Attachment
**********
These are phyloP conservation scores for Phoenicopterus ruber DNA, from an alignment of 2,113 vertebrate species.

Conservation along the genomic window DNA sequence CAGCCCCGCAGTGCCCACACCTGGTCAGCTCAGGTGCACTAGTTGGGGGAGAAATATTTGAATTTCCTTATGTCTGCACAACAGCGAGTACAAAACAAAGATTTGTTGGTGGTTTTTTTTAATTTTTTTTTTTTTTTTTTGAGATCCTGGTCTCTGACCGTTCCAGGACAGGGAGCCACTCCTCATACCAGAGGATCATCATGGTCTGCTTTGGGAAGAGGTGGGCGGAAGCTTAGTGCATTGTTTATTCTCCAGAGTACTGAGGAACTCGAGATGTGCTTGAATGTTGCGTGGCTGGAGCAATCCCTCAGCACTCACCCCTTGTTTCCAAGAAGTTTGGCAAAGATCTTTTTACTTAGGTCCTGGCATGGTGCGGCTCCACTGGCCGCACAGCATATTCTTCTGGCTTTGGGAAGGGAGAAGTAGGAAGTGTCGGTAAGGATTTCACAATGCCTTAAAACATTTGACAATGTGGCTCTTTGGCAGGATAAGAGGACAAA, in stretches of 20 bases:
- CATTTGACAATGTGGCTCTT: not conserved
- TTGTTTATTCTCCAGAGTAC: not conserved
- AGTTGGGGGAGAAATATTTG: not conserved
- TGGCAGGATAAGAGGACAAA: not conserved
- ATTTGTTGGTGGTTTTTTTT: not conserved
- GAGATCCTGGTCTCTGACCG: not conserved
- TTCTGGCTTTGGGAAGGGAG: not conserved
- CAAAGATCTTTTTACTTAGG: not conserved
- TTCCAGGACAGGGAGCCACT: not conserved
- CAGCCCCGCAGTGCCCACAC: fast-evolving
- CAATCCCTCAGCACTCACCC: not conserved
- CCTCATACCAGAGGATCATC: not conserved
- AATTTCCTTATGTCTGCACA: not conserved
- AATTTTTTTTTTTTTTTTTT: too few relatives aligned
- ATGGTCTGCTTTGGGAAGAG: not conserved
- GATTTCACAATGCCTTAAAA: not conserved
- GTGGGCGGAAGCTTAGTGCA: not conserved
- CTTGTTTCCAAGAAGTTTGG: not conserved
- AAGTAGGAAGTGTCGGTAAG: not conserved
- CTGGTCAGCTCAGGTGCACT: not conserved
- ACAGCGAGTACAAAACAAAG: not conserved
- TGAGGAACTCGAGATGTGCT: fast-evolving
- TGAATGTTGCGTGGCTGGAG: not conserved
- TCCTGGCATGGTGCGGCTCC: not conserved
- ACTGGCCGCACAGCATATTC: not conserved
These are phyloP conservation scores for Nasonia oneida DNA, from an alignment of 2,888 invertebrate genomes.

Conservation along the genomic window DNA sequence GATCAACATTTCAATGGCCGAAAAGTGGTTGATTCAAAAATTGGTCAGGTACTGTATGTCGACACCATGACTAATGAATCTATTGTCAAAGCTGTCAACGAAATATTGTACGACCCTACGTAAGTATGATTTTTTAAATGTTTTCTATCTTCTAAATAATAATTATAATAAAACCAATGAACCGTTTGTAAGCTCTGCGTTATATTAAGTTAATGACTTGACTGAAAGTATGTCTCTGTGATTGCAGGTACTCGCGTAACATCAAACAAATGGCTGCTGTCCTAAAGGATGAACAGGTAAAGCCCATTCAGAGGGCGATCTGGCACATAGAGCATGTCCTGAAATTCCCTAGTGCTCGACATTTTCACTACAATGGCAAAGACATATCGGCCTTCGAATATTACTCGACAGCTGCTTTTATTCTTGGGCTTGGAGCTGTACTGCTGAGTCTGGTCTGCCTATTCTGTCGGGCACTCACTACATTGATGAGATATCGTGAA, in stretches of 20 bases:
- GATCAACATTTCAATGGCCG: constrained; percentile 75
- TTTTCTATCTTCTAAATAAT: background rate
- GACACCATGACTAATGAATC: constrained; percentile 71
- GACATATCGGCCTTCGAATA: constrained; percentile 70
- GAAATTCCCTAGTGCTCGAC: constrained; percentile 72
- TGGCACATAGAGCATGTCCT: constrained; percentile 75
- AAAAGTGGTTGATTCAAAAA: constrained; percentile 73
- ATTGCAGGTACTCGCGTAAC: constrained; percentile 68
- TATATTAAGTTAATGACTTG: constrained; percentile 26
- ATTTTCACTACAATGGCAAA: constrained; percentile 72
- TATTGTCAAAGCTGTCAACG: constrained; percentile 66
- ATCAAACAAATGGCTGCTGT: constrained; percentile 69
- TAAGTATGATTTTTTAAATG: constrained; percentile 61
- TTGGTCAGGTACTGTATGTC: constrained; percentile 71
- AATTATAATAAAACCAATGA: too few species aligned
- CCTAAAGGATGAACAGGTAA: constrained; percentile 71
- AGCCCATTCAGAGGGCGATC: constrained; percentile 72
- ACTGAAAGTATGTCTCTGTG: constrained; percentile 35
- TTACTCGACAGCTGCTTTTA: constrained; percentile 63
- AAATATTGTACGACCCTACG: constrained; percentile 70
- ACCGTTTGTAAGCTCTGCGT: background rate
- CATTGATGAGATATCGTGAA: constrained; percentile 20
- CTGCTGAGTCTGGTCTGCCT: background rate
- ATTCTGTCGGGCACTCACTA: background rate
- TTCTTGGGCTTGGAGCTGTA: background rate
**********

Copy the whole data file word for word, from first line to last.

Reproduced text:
These are phyloP conservation scores for Phoenicopterus ruber DNA, from an alignment of 2,113 vertebrate species.

Conservation along the genomic window DNA sequence CAGCCCCGCAGTGCCCACACCTGGTCAGCTCAGGTGCACTAGTTGGGGGAGAAATATTTGAATTTCCTTATGTCTGCACAACAGCGAGTACAAAACAAAGATTTGTTGGTGGTTTTTTTTAATTTTTTTTTTTTTTTTTTGAGATCCTGGTCTCTGACCGTTCCAGGACAGGGAGCCACTCCTCATACCAGAGGATCATCATGGTCTGCTTTGGGAAGAGGTGGGCGGAAGCTTAGTGCATTGTTTATTCTCCAGAGTACTGAGGAACTCGAGATGTGCTTGAATGTTGCGTGGCTGGAGCAATCCCTCAGCACTCACCCCTTGTTTCCAAGAAGTTTGGCAAAGATCTTTTTACTTAGGTCCTGGCATGGTGCGGCTCCACTGGCCGCACAGCATATTCTTCTGGCTTTGGGAAGGGAGAAGTAGGAAGTGTCGGTAAGGATTTCACAATGCCTTAAAACATTTGACAATGTGGCTCTTTGGCAGGATAAGAGGACAAA, in stretches of 20 bases:
- CATTTGACAATGTGGCTCTT: not conserved
- TTGTTTATTCTCCAGAGTAC: not conserved
- AGTTGGGGGAGAAATATTTG: not conserved
- TGGCAGGATAAGAGGACAAA: not conserved
- ATTTGTTGGTGGTTTTTTTT: not conserved
- GAGATCCTGGTCTCTGACCG: not conserved
- TTCTGGCTTTGGGAAGGGAG: not conserved
- CAAAGATCTTTTTACTTAGG: not conserved
- TTCCAGGACAGGGAGCCACT: not conserved
- CAGCCCCGCAGTGCCCACAC: fast-evolving
- CAATCCCTCAGCACTCACCC: not conserved
- CCTCATACCAGAGGATCATC: not conserved
- AATTTCCTTATGTCTGCACA: not conserved
- AATTTTTTTTTTTTTTTTTT: too few relatives aligned
- ATGGTCTGCTTTGGGAAGAG: not conserved
- GATTTCACAATGCCTTAAAA: not conserved
- GTGGGCGGAAGCTTAGTGCA: not conserved
- CTTGTTTCCAAGAAGTTTGG: not conserved
- AAGTAGGAAGTGTCGGTAAG: not conserved
- CTGGTCAGCTCAGGTGCACT: not conserved
- ACAGCGAGTACAAAACAAAG: not conserved
- TGAGGAACTCGAGATGTGCT: fast-evolving
- TGAATGTTGCGTGGCTGGAG: not conserved
- TCCTGGCATGGTGCGGCTCC: not conserved
- ACTGGCCGCACAGCATATTC: not conserved
These are phyloP conservation scores for Nasonia oneida DNA, from an alignment of 2,888 invertebrate genomes.

Conservation along the genomic window DNA sequence GATCAACATTTCAATGGCCGAAAAGTGGTTGATTCAAAAATTGGTCAGGTACTGTATGTCGACACCATGACTAATGAATCTATTGTCAAAGCTGTCAACGAAATATTGTACGACCCTACGTAAGTATGATTTTTTAAATGTTTTCTATCTTCTAAATAATAATTATAATAAAACCAATGAACCGTTTGTAAGCTCTGCGTTATATTAAGTTAATGACTTGACTGAAAGTATGTCTCTGTGATTGCAGGTACTCGCGTAACATCAAACAAATGGCTGCTGTCCTAAAGGATGAACAGGTAAAGCCCATTCAGAGGGCGATCTGGCACATAGAGCATGTCCTGAAATTCCCTAGTGCTCGACATTTTCACTACAATGGCAAAGACATATCGGCCTTCGAATATTACTCGACAGCTGCTTTTATTCTTGGGCTTGGAGCTGTACTGCTGAGTCTGGTCTGCCTATTCTGTCGGGCACTCACTACATTGATGAGATATCGTGAA, in stretches of 20 bases:
- GATCAACATTTCAATGGCCG: constrained; percentile 75
- TTTTCTATCTTCTAAATAAT: background rate
- GACACCATGACTAATGAATC: constrained; percentile 71
- GACATATCGGCCTTCGAATA: constrained; percentile 70
- GAAATTCCCTAGTGCTCGAC: constrained; percentile 72
- TGGCACATAGAGCATGTCCT: constrained; percentile 75
- AAAAGTGGTTGATTCAAAAA: constrained; percentile 73
- ATTGCAGGTACTCGCGTAAC: constrained; percentile 68
- TATATTAAGTTAATGACTTG: constrained; percentile 26
- ATTTTCACTACAATGGCAAA: constrained; percentile 72
- TATTGTCAAAGCTGTCAACG: constrained; percentile 66
- ATCAAACAAATGGCTGCTGT: constrained; percentile 69
- TAAGTATGATTTTTTAAATG: constrained; percentile 61
- TTGGTCAGGTACTGTATGTC: constrained; percentile 71
- AATTATAATAAAACCAATGA: too few species aligned
- CCTAAAGGATGAACAGGTAA: constrained; percentile 71
- AGCCCATTCAGAGGGCGATC: constrained; percentile 72
- ACTGAAAGTATGTCTCTGTG: constrained; percentile 35
- TTACTCGACAGCTGCTTTTA: constrained; percentile 63
- AAATATTGTACGACCCTACG: constrained; percentile 70
- ACCGTTTGTAAGCTCTGCGT: background rate
- CATTGATGAGATATCGTGAA: constrained; percentile 20
- CTGCTGAGTCTGGTCTGCCT: background rate
- ATTCTGTCGGGCACTCACTA: background rate
- TTCTTGGGCTTGGAGCTGTA: background rate